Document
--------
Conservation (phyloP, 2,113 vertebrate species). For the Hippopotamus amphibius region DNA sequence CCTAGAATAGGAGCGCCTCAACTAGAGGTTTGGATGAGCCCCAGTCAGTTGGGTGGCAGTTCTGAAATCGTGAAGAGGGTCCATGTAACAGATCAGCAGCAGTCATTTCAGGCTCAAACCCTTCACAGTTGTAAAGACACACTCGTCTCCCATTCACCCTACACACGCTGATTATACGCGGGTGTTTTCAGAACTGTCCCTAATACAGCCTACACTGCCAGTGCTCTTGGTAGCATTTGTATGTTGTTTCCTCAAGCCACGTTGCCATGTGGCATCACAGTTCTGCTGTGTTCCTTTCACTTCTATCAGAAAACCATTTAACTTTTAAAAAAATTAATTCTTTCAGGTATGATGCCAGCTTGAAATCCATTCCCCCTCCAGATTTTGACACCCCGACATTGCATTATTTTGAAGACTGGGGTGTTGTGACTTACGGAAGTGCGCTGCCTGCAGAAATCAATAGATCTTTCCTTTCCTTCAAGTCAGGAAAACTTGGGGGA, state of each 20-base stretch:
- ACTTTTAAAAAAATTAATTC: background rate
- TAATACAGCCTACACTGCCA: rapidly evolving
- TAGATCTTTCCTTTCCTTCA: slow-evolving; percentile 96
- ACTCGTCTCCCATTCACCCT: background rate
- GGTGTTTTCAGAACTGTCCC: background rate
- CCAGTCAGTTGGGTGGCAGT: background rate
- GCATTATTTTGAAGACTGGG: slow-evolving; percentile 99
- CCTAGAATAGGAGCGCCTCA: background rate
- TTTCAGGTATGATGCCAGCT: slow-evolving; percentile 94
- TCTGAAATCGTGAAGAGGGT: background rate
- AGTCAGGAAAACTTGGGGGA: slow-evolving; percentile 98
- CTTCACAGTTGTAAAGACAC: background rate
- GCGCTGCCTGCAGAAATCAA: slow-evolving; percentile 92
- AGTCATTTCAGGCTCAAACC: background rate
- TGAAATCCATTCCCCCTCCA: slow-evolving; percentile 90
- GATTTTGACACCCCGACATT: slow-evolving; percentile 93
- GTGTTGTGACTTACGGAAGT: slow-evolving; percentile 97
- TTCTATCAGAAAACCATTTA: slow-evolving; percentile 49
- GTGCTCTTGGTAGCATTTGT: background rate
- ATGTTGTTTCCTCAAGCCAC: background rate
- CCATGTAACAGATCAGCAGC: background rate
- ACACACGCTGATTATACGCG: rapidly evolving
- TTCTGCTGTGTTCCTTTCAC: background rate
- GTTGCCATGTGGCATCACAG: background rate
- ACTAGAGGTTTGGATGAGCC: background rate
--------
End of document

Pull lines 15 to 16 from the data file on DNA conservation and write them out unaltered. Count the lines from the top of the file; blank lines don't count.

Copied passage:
- AGTCATTTCAGGCTCAAACC: background rate
- TGAAATCCATTCCCCCTCCA: slow-evolving; percentile 90